I need to emulate VB's Rnd and Randomize functions, for use in other languages. The Rnd function is not a problem and I have code which works fine in several languages for the default true start seed (327680) - a quick test of the first million or so decimal random numbers from this seed agrees exactly with the VB's own Rnd output.
The problem is that I need to be able to specify the start seed and Randomize hashes the seed it is given into a "true" seed. I've searched the internet for hours but cannot find any documentation that specifies how it does it - except for one article
( http://www.15seconds.com/issue/051110.htm )
which is incorrect! This article states that:
The Single (datatype) seed is 'moshed' into 2-byte seed (TwoByteSeed) value with the following XOR operations:
TwoByteSeed = [byte1 XOR byte3] [byte2 XOR byte4];
One additional XOR operation is performed on these two bytes, depending on the sign of the originally supplied seed as the following code snippet describes:
If originalseed < 0 Then
TwoByteSeed = TwoByteSeed XOR &h06C0
TwoByteSeed = TwoByteSeed XOR &h0240
This is demonstrably incorrect because offering a seed with a specific value in byte2 (with the other bytes all zero) should give exactly the same true seed as offering a seed with the same specific value in byte 4 (again with the others all zero). It doesn't, although the binary values do have marked similarities, and the additional XOR doesn't work either. However, I do think that the article may be partially correct.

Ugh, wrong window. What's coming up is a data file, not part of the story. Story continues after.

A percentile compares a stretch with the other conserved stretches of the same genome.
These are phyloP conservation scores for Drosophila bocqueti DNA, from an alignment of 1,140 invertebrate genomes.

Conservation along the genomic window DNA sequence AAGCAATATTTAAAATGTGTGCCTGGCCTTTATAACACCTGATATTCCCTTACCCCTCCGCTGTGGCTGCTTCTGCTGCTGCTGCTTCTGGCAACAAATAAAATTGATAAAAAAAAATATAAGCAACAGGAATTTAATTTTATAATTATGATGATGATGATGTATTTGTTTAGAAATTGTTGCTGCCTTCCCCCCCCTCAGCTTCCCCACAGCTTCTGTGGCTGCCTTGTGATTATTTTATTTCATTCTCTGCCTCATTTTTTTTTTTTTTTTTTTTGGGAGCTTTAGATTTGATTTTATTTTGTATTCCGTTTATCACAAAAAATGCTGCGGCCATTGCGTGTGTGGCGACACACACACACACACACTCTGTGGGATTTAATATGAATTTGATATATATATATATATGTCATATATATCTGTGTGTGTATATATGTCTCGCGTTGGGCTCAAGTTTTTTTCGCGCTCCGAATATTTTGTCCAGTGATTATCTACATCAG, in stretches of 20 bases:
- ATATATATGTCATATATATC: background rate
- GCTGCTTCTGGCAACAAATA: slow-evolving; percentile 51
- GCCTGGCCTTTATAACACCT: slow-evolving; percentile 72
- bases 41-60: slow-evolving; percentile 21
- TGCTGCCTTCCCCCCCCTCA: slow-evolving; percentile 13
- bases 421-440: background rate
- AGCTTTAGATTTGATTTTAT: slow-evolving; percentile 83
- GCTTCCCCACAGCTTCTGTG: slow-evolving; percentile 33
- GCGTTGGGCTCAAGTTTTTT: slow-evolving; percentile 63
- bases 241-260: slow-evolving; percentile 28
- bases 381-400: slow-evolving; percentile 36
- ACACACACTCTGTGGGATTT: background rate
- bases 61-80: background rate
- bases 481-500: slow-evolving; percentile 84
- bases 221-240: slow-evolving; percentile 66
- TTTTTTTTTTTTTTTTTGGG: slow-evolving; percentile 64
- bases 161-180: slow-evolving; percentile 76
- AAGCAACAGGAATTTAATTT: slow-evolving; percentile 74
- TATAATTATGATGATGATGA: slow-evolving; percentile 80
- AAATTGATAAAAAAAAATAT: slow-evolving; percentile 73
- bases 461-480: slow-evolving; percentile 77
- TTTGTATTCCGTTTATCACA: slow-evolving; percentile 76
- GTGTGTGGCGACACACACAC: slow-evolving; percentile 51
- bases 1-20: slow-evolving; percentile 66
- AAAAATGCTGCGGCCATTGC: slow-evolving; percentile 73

I have a small program which will search and discover what the true seed is for any Randomize seed (the true seed being the one which produces the correct VB Rnd output) but despite having generated hundreds of examples I still can't work out how Randomize manipulates the bits of the input seed to get the true seed. I do know that it adds a third fixed byte onto the end of the twobyte "hashed" seed (the byte value is 10000110b).
My analytical skills have let me down here, and not being a coding expert I have no idea how to find or disassemble the VB Randomize source.
That would be 'hacking' I'd guess. Not allowed over at this forum. Why do you ask? This is a programming forum.
Also, that article talks about VB.Net and this is the VB6 forum.
Well, I'm not a hacker! As I said, I'm writing a program which I want to be portable, and I don't want to use the VB built-in Randomize function, just emulate it. There doesn't seem to be any secret about how Rnd works (MS publish it), just the Randomize bit. The article I mentioned covers Visual Basic in general, and the same function is almost certainly used in both VB6 and VB.Net.
Originally Posted by WoF
I always thought Randomize takes the value of the system time to produce a unique sequence of random numbers...
If you don't use Randomize the seed default is 327680;
if you just use Randomize on its own, WITH OR WITHOUT a parameter, the session time is used as a seed (for Vista and Win7 it is the time elapsed since your session started, not the system clock, I believe - but I don't know about XP);
if you perform Rnd(-1) then Randomize(n) the seed that is used is 'n' but it is hashed first, and it is the hashing subroutine that I am trying to work out.
Sorry if I've stepped on a toe or two here - I'm just a hobbyist programmer (I do admit that I'm an OAP) trying to solve a problem.